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The Extravehicular Mobility Unit: case study in requirements evolution

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3 Author(s)
Jordan, N.C. ; Dept. of Aeronaut. & Astronaut., Massachusetts Inst. of Technol., Cambridge, MA, USA ; Saleh, J.H. ; Newman, D.J.

Requirements are rarely static, and are ever more likely to evolve as the development time of a system stretches out and its service life increases. In this paper, we discuss the evolution of requirements for the U.S. spacesuit, the Extravehicular Mobility Unit (EMU), as a case study in the need for flexibility in system design. We explore one fundamental environmental change, using the Shuttle EMU aboard the International Space Station (ISS), and the resulting EMU requirement and design changes. The EMU, like most complex systems, faces considerable uncertainty during its service life. Changes in the technical, political, or economic environment cause changes in requirements, which in turn necessitate design modifications or upgrades. We make the case that flexibility is a key attribute that needs to be embedded in the design of long-lived systems to enable them to efficiently meet the inevitability of changing requirements after they have been fielded.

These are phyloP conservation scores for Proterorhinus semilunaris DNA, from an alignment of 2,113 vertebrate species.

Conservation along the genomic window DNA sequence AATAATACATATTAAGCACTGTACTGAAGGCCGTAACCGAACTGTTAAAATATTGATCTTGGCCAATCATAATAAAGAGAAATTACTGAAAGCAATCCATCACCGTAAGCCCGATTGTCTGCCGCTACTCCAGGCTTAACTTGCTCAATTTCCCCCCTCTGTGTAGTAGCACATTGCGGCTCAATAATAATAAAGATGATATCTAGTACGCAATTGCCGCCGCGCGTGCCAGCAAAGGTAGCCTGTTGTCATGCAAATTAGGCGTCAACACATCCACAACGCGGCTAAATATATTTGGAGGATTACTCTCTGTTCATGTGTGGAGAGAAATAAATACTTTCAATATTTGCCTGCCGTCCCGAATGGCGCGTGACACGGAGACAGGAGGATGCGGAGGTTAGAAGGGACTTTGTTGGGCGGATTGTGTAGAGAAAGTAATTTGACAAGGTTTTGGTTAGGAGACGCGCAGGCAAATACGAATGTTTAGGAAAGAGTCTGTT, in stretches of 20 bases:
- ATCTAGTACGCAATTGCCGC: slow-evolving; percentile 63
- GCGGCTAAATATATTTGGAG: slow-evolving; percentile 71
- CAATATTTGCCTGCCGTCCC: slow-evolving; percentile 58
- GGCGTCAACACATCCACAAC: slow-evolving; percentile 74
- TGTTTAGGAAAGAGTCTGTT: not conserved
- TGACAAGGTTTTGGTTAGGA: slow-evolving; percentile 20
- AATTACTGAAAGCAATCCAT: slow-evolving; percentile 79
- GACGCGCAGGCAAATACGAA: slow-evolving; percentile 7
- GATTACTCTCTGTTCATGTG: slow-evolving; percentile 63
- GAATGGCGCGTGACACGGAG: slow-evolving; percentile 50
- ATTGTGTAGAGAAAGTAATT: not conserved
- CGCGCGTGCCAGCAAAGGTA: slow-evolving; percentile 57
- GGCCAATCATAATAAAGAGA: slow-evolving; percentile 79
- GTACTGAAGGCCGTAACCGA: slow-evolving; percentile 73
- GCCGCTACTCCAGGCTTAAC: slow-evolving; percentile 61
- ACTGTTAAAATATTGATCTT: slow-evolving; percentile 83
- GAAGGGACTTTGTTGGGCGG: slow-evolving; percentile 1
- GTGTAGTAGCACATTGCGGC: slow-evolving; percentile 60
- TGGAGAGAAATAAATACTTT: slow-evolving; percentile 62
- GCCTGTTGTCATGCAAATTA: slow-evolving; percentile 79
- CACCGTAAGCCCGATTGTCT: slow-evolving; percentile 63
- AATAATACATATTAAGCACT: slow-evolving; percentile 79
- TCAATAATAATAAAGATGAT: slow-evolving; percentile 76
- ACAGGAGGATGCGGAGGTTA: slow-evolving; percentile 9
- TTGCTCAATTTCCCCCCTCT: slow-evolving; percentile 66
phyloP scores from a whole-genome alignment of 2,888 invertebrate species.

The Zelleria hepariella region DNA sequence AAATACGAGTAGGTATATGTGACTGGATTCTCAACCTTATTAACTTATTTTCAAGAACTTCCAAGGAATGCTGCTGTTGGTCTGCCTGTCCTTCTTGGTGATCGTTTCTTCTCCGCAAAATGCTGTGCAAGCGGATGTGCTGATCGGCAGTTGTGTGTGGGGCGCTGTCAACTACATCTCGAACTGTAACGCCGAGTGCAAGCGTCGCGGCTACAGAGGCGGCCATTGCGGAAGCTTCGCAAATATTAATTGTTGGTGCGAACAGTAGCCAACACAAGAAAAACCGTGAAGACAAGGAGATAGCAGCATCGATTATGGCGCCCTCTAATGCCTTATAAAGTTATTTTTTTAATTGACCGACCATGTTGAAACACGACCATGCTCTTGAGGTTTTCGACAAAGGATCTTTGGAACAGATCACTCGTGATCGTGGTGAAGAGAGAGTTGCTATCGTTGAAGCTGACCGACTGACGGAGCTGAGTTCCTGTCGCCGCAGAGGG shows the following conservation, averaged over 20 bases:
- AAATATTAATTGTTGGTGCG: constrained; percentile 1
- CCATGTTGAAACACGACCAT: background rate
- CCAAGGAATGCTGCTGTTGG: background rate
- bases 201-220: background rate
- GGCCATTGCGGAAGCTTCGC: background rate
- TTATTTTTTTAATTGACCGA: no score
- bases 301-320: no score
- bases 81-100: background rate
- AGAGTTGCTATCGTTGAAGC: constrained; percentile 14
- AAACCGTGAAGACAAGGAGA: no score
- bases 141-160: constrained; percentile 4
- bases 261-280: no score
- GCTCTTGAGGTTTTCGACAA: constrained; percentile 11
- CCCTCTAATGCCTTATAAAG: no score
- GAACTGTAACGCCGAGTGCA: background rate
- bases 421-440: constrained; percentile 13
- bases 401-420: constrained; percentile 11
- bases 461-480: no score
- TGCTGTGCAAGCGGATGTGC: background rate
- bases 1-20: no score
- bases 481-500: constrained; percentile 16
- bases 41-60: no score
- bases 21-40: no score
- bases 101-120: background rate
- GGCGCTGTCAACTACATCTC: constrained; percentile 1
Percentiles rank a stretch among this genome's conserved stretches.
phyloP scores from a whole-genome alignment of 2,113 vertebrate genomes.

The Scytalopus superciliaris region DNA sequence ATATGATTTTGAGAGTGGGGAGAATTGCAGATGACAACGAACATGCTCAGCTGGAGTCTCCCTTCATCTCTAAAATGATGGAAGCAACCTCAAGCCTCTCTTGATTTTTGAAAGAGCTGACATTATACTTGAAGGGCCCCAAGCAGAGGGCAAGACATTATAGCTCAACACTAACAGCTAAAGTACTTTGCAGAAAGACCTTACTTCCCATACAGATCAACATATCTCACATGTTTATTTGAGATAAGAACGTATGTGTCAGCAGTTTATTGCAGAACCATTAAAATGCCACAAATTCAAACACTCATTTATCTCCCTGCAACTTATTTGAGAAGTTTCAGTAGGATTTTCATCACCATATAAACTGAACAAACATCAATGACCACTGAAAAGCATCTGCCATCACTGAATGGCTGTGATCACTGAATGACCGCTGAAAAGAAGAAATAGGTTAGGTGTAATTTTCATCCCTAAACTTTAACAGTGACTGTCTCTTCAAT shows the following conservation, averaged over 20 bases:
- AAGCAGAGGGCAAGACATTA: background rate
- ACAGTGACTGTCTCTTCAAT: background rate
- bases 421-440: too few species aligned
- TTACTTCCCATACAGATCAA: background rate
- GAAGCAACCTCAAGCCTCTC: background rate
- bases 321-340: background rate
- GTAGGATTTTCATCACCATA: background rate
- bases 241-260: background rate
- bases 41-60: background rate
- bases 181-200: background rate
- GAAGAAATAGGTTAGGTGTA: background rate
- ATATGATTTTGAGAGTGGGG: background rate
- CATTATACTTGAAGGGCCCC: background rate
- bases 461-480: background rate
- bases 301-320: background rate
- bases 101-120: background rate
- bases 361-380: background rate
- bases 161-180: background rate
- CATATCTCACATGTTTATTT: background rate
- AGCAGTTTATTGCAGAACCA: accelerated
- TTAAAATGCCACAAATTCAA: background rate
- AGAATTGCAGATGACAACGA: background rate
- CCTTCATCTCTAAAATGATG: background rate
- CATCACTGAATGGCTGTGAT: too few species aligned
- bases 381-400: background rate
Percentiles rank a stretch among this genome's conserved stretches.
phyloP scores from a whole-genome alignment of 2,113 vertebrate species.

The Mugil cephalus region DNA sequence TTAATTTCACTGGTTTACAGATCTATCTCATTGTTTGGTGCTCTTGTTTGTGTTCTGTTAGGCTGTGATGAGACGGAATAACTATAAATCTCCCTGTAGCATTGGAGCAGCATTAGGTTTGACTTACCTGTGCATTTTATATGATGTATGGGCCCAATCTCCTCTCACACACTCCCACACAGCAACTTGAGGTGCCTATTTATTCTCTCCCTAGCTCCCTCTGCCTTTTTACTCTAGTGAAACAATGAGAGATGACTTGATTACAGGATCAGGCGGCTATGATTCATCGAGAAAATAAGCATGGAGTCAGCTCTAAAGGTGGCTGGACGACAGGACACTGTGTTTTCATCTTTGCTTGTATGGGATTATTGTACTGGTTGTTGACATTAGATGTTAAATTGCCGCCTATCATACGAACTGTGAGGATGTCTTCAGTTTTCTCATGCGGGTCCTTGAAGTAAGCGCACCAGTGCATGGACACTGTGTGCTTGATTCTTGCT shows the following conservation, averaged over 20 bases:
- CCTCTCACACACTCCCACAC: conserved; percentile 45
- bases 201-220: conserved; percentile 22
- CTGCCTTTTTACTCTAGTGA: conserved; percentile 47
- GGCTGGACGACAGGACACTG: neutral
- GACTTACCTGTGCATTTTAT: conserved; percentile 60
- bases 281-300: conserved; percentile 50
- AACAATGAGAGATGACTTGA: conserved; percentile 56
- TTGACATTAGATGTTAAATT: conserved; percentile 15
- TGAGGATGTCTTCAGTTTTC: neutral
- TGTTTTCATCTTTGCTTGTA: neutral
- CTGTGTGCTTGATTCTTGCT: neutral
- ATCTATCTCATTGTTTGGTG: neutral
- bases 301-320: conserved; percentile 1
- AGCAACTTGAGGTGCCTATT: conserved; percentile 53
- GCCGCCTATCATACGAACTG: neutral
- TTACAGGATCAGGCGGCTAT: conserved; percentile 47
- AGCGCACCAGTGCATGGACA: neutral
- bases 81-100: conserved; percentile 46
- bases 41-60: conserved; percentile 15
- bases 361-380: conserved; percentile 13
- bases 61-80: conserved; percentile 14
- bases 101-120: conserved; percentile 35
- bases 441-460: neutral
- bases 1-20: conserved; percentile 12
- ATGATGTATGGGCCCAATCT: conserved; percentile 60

Published in:

Requirements Engineering, 2005. Proceedings. 13th IEEE International Conference on

Date of Conference:

29 Aug.-2 Sept. 2005

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